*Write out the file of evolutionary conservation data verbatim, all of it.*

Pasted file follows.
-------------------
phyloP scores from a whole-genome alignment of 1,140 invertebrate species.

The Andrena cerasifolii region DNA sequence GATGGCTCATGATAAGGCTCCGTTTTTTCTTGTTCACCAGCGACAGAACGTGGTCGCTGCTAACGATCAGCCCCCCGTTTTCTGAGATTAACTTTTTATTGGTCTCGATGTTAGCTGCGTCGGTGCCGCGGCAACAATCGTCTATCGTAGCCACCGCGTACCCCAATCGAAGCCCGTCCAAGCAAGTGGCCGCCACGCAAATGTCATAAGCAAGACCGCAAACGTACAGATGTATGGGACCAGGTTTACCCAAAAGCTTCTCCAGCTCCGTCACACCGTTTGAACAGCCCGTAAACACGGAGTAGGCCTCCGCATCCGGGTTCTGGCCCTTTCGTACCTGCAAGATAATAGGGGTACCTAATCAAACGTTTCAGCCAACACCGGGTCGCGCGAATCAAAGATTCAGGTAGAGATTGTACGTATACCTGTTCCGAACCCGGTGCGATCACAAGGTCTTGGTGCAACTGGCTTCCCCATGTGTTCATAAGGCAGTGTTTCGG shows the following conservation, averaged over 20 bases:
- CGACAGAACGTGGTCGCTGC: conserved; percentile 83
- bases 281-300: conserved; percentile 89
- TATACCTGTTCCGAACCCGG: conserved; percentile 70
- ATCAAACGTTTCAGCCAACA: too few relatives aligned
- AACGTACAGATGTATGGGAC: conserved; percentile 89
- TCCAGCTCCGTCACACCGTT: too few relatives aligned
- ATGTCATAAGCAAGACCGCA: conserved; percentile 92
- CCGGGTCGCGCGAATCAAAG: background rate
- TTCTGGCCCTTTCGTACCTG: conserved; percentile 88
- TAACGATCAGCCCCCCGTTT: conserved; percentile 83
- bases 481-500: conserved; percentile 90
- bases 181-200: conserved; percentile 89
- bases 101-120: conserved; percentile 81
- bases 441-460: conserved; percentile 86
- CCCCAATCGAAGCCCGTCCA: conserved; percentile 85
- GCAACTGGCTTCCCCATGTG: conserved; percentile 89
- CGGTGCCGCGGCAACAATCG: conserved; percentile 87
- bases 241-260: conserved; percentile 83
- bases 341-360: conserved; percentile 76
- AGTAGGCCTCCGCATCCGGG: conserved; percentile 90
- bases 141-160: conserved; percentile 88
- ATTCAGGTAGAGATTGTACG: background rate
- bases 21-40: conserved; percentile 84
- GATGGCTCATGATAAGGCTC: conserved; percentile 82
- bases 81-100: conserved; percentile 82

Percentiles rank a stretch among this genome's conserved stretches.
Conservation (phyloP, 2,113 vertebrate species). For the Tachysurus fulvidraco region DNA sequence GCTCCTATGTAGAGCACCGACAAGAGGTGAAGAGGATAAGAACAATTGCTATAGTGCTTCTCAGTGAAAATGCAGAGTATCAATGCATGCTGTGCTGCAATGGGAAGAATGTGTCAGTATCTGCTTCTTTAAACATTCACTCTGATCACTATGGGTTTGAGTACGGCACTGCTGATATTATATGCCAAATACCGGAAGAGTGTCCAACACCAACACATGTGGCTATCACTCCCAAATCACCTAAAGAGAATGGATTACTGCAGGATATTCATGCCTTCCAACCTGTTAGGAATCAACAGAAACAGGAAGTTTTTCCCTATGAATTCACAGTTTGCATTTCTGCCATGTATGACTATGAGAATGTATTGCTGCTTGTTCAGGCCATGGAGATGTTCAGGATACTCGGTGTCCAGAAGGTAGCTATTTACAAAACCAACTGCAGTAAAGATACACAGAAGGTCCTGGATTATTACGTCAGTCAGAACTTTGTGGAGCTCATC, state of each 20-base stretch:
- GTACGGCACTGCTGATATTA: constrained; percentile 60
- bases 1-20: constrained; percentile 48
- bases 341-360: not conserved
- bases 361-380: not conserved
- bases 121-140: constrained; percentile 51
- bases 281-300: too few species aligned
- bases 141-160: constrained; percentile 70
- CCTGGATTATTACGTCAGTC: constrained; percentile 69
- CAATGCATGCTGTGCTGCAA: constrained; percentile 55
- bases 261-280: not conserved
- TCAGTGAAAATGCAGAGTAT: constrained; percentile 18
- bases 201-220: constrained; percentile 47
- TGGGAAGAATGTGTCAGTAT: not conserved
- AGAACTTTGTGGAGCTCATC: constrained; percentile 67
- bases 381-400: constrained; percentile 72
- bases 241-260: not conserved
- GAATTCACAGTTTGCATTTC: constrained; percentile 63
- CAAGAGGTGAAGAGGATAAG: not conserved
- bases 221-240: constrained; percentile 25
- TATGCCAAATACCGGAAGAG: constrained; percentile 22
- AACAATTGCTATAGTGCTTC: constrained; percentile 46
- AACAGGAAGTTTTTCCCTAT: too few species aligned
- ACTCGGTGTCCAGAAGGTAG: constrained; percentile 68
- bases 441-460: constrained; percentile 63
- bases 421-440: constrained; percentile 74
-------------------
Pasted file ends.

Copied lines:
phyloP scores from a whole-genome alignment of 1,140 invertebrate species.

The Andrena cerasifolii region DNA sequence GATGGCTCATGATAAGGCTCCGTTTTTTCTTGTTCACCAGCGACAGAACGTGGTCGCTGCTAACGATCAGCCCCCCGTTTTCTGAGATTAACTTTTTATTGGTCTCGATGTTAGCTGCGTCGGTGCCGCGGCAACAATCGTCTATCGTAGCCACCGCGTACCCCAATCGAAGCCCGTCCAAGCAAGTGGCCGCCACGCAAATGTCATAAGCAAGACCGCAAACGTACAGATGTATGGGACCAGGTTTACCCAAAAGCTTCTCCAGCTCCGTCACACCGTTTGAACAGCCCGTAAACACGGAGTAGGCCTCCGCATCCGGGTTCTGGCCCTTTCGTACCTGCAAGATAATAGGGGTACCTAATCAAACGTTTCAGCCAACACCGGGTCGCGCGAATCAAAGATTCAGGTAGAGATTGTACGTATACCTGTTCCGAACCCGGTGCGATCACAAGGTCTTGGTGCAACTGGCTTCCCCATGTGTTCATAAGGCAGTGTTTCGG shows the following conservation, averaged over 20 bases:
- CGACAGAACGTGGTCGCTGC: conserved; percentile 83
- bases 281-300: conserved; percentile 89
- TATACCTGTTCCGAACCCGG: conserved; percentile 70
- ATCAAACGTTTCAGCCAACA: too few relatives aligned
- AACGTACAGATGTATGGGAC: conserved; percentile 89
- TCCAGCTCCGTCACACCGTT: too few relatives aligned
- ATGTCATAAGCAAGACCGCA: conserved; percentile 92
- CCGGGTCGCGCGAATCAAAG: background rate
- TTCTGGCCCTTTCGTACCTG: conserved; percentile 88
- TAACGATCAGCCCCCCGTTT: conserved; percentile 83
- bases 481-500: conserved; percentile 90
- bases 181-200: conserved; percentile 89
- bases 101-120: conserved; percentile 81
- bases 441-460: conserved; percentile 86
- CCCCAATCGAAGCCCGTCCA: conserved; percentile 85
- GCAACTGGCTTCCCCATGTG: conserved; percentile 89
- CGGTGCCGCGGCAACAATCG: conserved; percentile 87
- bases 241-260: conserved; percentile 83
- bases 341-360: conserved; percentile 76
- AGTAGGCCTCCGCATCCGGG: conserved; percentile 90
- bases 141-160: conserved; percentile 88
- ATTCAGGTAGAGATTGTACG: background rate
- bases 21-40: conserved; percentile 84
- GATGGCTCATGATAAGGCTC: conserved; percentile 82
- bases 81-100: conserved; percentile 82

Percentiles rank a stretch among this genome's conserved stretches.
Conservation (phyloP, 2,113 vertebrate species). For the Tachysurus fulvidraco region DNA sequence GCTCCTATGTAGAGCACCGACAAGAGGTGAAGAGGATAAGAACAATTGCTATAGTGCTTCTCAGTGAAAATGCAGAGTATCAATGCATGCTGTGCTGCAATGGGAAGAATGTGTCAGTATCTGCTTCTTTAAACATTCACTCTGATCACTATGGGTTTGAGTACGGCACTGCTGATATTATATGCCAAATACCGGAAGAGTGTCCAACACCAACACATGTGGCTATCACTCCCAAATCACCTAAAGAGAATGGATTACTGCAGGATATTCATGCCTTCCAACCTGTTAGGAATCAACAGAAACAGGAAGTTTTTCCCTATGAATTCACAGTTTGCATTTCTGCCATGTATGACTATGAGAATGTATTGCTGCTTGTTCAGGCCATGGAGATGTTCAGGATACTCGGTGTCCAGAAGGTAGCTATTTACAAAACCAACTGCAGTAAAGATACACAGAAGGTCCTGGATTATTACGTCAGTCAGAACTTTGTGGAGCTCATC, state of each 20-base stretch:
- GTACGGCACTGCTGATATTA: constrained; percentile 60
- bases 1-20: constrained; percentile 48
- bases 341-360: not conserved
- bases 361-380: not conserved
- bases 121-140: constrained; percentile 51
- bases 281-300: too few species aligned
- bases 141-160: constrained; percentile 70
- CCTGGATTATTACGTCAGTC: constrained; percentile 69
- CAATGCATGCTGTGCTGCAA: constrained; percentile 55
- bases 261-280: not conserved
- TCAGTGAAAATGCAGAGTAT: constrained; percentile 18
- bases 201-220: constrained; percentile 47
- TGGGAAGAATGTGTCAGTAT: not conserved
- AGAACTTTGTGGAGCTCATC: constrained; percentile 67
- bases 381-400: constrained; percentile 72
- bases 241-260: not conserved
- GAATTCACAGTTTGCATTTC: constrained; percentile 63
- CAAGAGGTGAAGAGGATAAG: not conserved
- bases 221-240: constrained; percentile 25
- TATGCCAAATACCGGAAGAG: constrained; percentile 22
- AACAATTGCTATAGTGCTTC: constrained; percentile 46
- AACAGGAAGTTTTTCCCTAT: too few species aligned
- ACTCGGTGTCCAGAAGGTAG: constrained; percentile 68
- bases 441-460: constrained; percentile 63
- bases 421-440: constrained; percentile 74